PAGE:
With Las Vegas, Kentucky, and Florida in the news, I’m again going to address a scary possibility: An active shooter in the hospital. We all should have had the class from Security and have seen the posters. You, therefore, know the strategy: Run, Hide, Fight. I will be discussing the specific tactics for our department.

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I know it’s been a long time since I did anything on Ricochet. Life has been difficult lately but the tide has turned as it usually does. Hope you like this. Thoreau wrote “The mass of men lead lives of quiet desperation.” You may remember something about their song dying inside them as well. Thoreau […]

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Last February President Trump rescinded one of Obama’s executive orders regarding gun control. Basically, Obama ordered the Social Security Administration to report people who were no longer in control of their finances to the National Instant Criminal Background Check System that Trump chose to nullify. I can’t imagine why he did this or why Congress supported […]

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Recommended by Ricochet Members Created with Sketch. Gun Control and the “Post Hoc Ergo Propter Hoc” Fallacy

 

It always irks me when I read an article about the supposed effect of a policy change, say a gun ban in the UK or Australia, by looking at the effect on some variable (gun deaths, mass shootings, etc.) after the legislation was passed. The problem is that you can mistakenly conclude a causal relationship between the policy and its impact when none exists. It’s the post hoc ergo propter hoc fallacy, “after this, therefore, because of this.”

As an economics major, I learned that you still need a control and treatment group when dealing with time series, just like you would with cross-sectional data. Other majors, I’m sure, were taught the same thing. We’re familiar with the example of a drug trial, for example, where you find two groups of people that are identical in almost every way and give one group the drug (say, to reduce blood pressure). Ideally, if you see the blood pressure levels drop in the treatment group then you’re confident it’s the result of the drug.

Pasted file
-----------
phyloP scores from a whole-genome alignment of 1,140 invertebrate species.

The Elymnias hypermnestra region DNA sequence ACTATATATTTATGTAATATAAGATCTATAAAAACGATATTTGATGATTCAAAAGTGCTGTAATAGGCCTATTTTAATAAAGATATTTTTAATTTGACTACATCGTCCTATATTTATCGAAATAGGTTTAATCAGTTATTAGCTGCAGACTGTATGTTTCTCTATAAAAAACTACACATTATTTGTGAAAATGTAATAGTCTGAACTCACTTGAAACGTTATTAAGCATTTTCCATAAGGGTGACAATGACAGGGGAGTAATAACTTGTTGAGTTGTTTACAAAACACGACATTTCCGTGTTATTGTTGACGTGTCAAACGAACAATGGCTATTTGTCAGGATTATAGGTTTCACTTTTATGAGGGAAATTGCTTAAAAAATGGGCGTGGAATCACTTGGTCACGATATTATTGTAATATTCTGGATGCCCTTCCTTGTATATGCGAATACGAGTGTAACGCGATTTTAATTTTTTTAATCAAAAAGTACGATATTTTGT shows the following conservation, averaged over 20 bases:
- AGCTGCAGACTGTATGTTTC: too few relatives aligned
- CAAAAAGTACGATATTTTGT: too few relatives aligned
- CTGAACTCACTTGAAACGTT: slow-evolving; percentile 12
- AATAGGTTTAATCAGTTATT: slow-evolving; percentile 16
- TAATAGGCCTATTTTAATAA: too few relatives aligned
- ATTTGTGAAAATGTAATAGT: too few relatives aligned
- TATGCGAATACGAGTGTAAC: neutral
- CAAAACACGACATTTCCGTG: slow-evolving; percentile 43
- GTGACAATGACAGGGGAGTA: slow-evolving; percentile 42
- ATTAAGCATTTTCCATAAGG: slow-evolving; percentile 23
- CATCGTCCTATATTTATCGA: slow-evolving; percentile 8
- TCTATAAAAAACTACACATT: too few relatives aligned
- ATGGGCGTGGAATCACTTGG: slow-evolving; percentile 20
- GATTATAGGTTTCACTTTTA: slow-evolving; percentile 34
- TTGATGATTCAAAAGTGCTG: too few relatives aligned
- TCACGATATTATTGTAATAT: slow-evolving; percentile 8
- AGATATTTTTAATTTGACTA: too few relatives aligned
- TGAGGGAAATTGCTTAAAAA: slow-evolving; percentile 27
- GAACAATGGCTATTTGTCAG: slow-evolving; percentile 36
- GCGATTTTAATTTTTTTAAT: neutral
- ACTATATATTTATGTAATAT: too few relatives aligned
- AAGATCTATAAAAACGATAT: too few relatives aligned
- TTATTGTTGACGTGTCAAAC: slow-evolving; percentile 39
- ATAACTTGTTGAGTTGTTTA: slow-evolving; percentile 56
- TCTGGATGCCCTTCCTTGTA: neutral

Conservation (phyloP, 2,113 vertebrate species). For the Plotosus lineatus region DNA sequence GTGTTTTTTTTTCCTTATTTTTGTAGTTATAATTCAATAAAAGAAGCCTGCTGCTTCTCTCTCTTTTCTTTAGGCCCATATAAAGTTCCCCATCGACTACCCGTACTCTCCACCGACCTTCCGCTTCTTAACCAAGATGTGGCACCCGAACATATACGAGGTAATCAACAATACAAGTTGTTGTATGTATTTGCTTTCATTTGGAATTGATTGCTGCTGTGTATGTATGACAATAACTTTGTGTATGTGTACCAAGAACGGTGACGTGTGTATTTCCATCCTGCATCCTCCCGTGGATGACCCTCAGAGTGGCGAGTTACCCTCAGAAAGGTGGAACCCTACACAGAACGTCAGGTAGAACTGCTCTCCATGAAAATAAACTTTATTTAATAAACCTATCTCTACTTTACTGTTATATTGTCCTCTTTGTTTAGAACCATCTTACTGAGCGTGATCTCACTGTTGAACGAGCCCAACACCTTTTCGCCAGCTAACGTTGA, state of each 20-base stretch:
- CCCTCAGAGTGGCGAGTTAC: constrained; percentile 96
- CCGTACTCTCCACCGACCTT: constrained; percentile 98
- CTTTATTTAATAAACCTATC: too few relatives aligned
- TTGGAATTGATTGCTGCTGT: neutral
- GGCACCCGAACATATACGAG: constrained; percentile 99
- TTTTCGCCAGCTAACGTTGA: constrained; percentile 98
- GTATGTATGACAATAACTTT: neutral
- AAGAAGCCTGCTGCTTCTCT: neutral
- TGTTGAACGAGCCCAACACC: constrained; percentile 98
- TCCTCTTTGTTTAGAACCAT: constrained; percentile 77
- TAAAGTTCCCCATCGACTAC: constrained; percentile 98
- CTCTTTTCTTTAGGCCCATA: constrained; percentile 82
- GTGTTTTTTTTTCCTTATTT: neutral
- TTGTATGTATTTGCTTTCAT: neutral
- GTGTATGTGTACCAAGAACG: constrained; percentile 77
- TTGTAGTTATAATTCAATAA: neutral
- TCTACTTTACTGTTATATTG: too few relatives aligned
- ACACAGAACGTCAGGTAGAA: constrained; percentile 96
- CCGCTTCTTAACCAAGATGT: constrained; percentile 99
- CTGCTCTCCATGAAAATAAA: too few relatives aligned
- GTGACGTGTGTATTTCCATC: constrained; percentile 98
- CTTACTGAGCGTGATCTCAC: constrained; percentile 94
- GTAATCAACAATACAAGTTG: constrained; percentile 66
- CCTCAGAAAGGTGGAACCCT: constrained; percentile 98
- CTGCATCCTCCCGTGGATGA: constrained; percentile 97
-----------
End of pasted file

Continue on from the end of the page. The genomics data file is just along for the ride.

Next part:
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There have been seven mass shootings (so far) in 2017. By comparison, between 1980 and 1989, there were only eight mass shootings. Preview Open

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In discussions of mass shootings the standard rebuttal to a ban on “assault weapons” is that other guns have the same ammunition capacity, rates of fire, etc., or that even more destruction could be wrought with another type of weapon like a bomb. That’s true: the two deadliest school attacks in US history were committed with handguns (Virginia Tech, 2007) […]

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Over the past week you’ve undoubtedly read stories or tweets about how “mass shootings” claim more lives than terrorist attacks or that they happen more than once per day in 2015. I know my Facebook feed is clogged with waiters, bartenders, and college dropouts* who know exactly how to end the epidemic of mass shootings […]

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Promoted from the Ricochet Member Feed by Editors Created with Sketch. Shooting from the Hip

 

shutterstock_10465210By now, you’ve likely heard of yesterday’s shooting in California. I generally don’t delve into the news on these mass shootings and I feel no particular desire to do so here. I’m sorry for the people hurt but — if it’s remote from me — I remember that it’s a big world with a lot of evil, and I don’t have to feel personally involved in all of it.

But I’ve noticed something about both the reactions by the news and by other people to attacks: when the public reaction to the attack could be aimed against your “side” on some issue — generally because the attacker fits your demographic slot in one way or another — there’s a tension and awkwardness about discussing the attack itself. When the public reaction could go against the other side, then there’s an enthusiasm for every snippet of information or wild speculation.

Consider the reactions to yesterday’s shooting and those to the one at the Planned Parenthood clinic last week. To the Left, the latter was an opportunity to slam people who are anti-abortion, as well as the famous undercover exposés that brought the subject back to public attention. In the California massacre, I expect a lot will be made of the religion of the two attackers, and that will make fodder for the debates over admitting Syrian refugees.